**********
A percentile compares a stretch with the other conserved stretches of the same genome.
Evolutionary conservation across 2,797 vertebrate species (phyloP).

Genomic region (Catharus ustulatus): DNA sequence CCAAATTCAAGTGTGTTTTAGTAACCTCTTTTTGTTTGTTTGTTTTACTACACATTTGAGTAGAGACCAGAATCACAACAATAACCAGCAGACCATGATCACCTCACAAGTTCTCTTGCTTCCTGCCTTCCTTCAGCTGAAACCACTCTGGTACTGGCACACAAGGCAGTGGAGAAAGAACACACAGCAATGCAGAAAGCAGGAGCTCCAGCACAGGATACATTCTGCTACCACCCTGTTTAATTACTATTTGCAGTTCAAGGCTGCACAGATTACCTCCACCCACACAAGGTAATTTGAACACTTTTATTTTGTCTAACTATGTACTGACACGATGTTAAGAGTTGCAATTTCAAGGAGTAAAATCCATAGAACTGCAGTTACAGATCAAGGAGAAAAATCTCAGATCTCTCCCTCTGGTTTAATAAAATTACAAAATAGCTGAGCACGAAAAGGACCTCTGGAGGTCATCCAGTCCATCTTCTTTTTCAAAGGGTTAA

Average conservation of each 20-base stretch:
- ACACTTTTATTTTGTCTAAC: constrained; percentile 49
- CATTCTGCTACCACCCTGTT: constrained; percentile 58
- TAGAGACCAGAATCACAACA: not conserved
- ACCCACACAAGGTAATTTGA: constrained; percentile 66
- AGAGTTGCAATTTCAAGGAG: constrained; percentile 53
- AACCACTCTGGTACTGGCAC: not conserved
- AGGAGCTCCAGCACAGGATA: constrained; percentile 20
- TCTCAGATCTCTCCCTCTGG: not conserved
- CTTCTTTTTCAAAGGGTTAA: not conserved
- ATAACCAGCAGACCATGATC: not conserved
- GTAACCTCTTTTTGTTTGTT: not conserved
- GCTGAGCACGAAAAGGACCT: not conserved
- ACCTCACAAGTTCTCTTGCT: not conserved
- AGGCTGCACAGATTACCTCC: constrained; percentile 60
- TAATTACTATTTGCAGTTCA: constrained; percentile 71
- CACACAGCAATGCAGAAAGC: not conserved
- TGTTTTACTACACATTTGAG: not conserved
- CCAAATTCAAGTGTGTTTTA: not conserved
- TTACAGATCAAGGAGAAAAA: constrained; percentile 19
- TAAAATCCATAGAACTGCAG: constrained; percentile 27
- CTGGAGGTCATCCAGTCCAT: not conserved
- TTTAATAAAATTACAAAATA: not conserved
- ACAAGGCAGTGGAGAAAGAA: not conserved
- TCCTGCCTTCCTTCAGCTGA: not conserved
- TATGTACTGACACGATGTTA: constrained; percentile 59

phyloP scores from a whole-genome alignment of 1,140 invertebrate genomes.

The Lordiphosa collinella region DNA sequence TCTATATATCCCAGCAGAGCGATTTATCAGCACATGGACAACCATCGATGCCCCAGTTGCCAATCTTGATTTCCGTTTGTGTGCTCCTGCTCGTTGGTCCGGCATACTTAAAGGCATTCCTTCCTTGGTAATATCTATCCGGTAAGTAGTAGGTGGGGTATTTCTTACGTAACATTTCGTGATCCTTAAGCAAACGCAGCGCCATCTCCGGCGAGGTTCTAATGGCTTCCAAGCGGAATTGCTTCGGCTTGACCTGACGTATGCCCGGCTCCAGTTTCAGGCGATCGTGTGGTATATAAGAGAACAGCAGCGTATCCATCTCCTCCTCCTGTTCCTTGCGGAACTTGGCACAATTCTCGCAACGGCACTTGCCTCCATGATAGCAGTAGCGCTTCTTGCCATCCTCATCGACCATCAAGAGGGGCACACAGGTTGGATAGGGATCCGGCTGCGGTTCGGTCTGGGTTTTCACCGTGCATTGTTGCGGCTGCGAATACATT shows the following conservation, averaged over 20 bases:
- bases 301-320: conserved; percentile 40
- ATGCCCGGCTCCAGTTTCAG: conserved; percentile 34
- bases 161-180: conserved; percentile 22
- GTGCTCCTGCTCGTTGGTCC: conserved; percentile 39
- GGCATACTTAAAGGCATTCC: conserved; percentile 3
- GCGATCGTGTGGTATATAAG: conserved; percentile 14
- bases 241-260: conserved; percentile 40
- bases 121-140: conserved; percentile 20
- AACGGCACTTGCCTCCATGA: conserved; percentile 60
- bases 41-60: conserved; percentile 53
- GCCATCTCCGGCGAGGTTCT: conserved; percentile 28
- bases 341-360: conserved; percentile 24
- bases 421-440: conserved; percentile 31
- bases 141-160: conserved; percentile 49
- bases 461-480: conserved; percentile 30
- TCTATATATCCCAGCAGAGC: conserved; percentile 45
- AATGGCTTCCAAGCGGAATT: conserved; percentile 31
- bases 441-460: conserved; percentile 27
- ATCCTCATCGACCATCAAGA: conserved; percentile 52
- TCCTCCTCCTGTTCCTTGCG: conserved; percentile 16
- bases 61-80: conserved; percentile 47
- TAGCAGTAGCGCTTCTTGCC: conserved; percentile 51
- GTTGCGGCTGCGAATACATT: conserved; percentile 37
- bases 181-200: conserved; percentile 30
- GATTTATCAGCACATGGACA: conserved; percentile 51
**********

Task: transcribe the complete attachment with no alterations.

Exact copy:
A percentile compares a stretch with the other conserved stretches of the same genome.
Evolutionary conservation across 2,797 vertebrate species (phyloP).

Genomic region (Catharus ustulatus): DNA sequence CCAAATTCAAGTGTGTTTTAGTAACCTCTTTTTGTTTGTTTGTTTTACTACACATTTGAGTAGAGACCAGAATCACAACAATAACCAGCAGACCATGATCACCTCACAAGTTCTCTTGCTTCCTGCCTTCCTTCAGCTGAAACCACTCTGGTACTGGCACACAAGGCAGTGGAGAAAGAACACACAGCAATGCAGAAAGCAGGAGCTCCAGCACAGGATACATTCTGCTACCACCCTGTTTAATTACTATTTGCAGTTCAAGGCTGCACAGATTACCTCCACCCACACAAGGTAATTTGAACACTTTTATTTTGTCTAACTATGTACTGACACGATGTTAAGAGTTGCAATTTCAAGGAGTAAAATCCATAGAACTGCAGTTACAGATCAAGGAGAAAAATCTCAGATCTCTCCCTCTGGTTTAATAAAATTACAAAATAGCTGAGCACGAAAAGGACCTCTGGAGGTCATCCAGTCCATCTTCTTTTTCAAAGGGTTAA

Average conservation of each 20-base stretch:
- ACACTTTTATTTTGTCTAAC: constrained; percentile 49
- CATTCTGCTACCACCCTGTT: constrained; percentile 58
- TAGAGACCAGAATCACAACA: not conserved
- ACCCACACAAGGTAATTTGA: constrained; percentile 66
- AGAGTTGCAATTTCAAGGAG: constrained; percentile 53
- AACCACTCTGGTACTGGCAC: not conserved
- AGGAGCTCCAGCACAGGATA: constrained; percentile 20
- TCTCAGATCTCTCCCTCTGG: not conserved
- CTTCTTTTTCAAAGGGTTAA: not conserved
- ATAACCAGCAGACCATGATC: not conserved
- GTAACCTCTTTTTGTTTGTT: not conserved
- GCTGAGCACGAAAAGGACCT: not conserved
- ACCTCACAAGTTCTCTTGCT: not conserved
- AGGCTGCACAGATTACCTCC: constrained; percentile 60
- TAATTACTATTTGCAGTTCA: constrained; percentile 71
- CACACAGCAATGCAGAAAGC: not conserved
- TGTTTTACTACACATTTGAG: not conserved
- CCAAATTCAAGTGTGTTTTA: not conserved
- TTACAGATCAAGGAGAAAAA: constrained; percentile 19
- TAAAATCCATAGAACTGCAG: constrained; percentile 27
- CTGGAGGTCATCCAGTCCAT: not conserved
- TTTAATAAAATTACAAAATA: not conserved
- ACAAGGCAGTGGAGAAAGAA: not conserved
- TCCTGCCTTCCTTCAGCTGA: not conserved
- TATGTACTGACACGATGTTA: constrained; percentile 59

phyloP scores from a whole-genome alignment of 1,140 invertebrate genomes.

The Lordiphosa collinella region DNA sequence TCTATATATCCCAGCAGAGCGATTTATCAGCACATGGACAACCATCGATGCCCCAGTTGCCAATCTTGATTTCCGTTTGTGTGCTCCTGCTCGTTGGTCCGGCATACTTAAAGGCATTCCTTCCTTGGTAATATCTATCCGGTAAGTAGTAGGTGGGGTATTTCTTACGTAACATTTCGTGATCCTTAAGCAAACGCAGCGCCATCTCCGGCGAGGTTCTAATGGCTTCCAAGCGGAATTGCTTCGGCTTGACCTGACGTATGCCCGGCTCCAGTTTCAGGCGATCGTGTGGTATATAAGAGAACAGCAGCGTATCCATCTCCTCCTCCTGTTCCTTGCGGAACTTGGCACAATTCTCGCAACGGCACTTGCCTCCATGATAGCAGTAGCGCTTCTTGCCATCCTCATCGACCATCAAGAGGGGCACACAGGTTGGATAGGGATCCGGCTGCGGTTCGGTCTGGGTTTTCACCGTGCATTGTTGCGGCTGCGAATACATT shows the following conservation, averaged over 20 bases:
- bases 301-320: conserved; percentile 40
- ATGCCCGGCTCCAGTTTCAG: conserved; percentile 34
- bases 161-180: conserved; percentile 22
- GTGCTCCTGCTCGTTGGTCC: conserved; percentile 39
- GGCATACTTAAAGGCATTCC: conserved; percentile 3
- GCGATCGTGTGGTATATAAG: conserved; percentile 14
- bases 241-260: conserved; percentile 40
- bases 121-140: conserved; percentile 20
- AACGGCACTTGCCTCCATGA: conserved; percentile 60
- bases 41-60: conserved; percentile 53
- GCCATCTCCGGCGAGGTTCT: conserved; percentile 28
- bases 341-360: conserved; percentile 24
- bases 421-440: conserved; percentile 31
- bases 141-160: conserved; percentile 49
- bases 461-480: conserved; percentile 30
- TCTATATATCCCAGCAGAGC: conserved; percentile 45
- AATGGCTTCCAAGCGGAATT: conserved; percentile 31
- bases 441-460: conserved; percentile 27
- ATCCTCATCGACCATCAAGA: conserved; percentile 52
- TCCTCCTCCTGTTCCTTGCG: conserved; percentile 16
- bases 61-80: conserved; percentile 47
- TAGCAGTAGCGCTTCTTGCC: conserved; percentile 51
- GTTGCGGCTGCGAATACATT: conserved; percentile 37
- bases 181-200: conserved; percentile 30
- GATTTATCAGCACATGGACA: conserved; percentile 51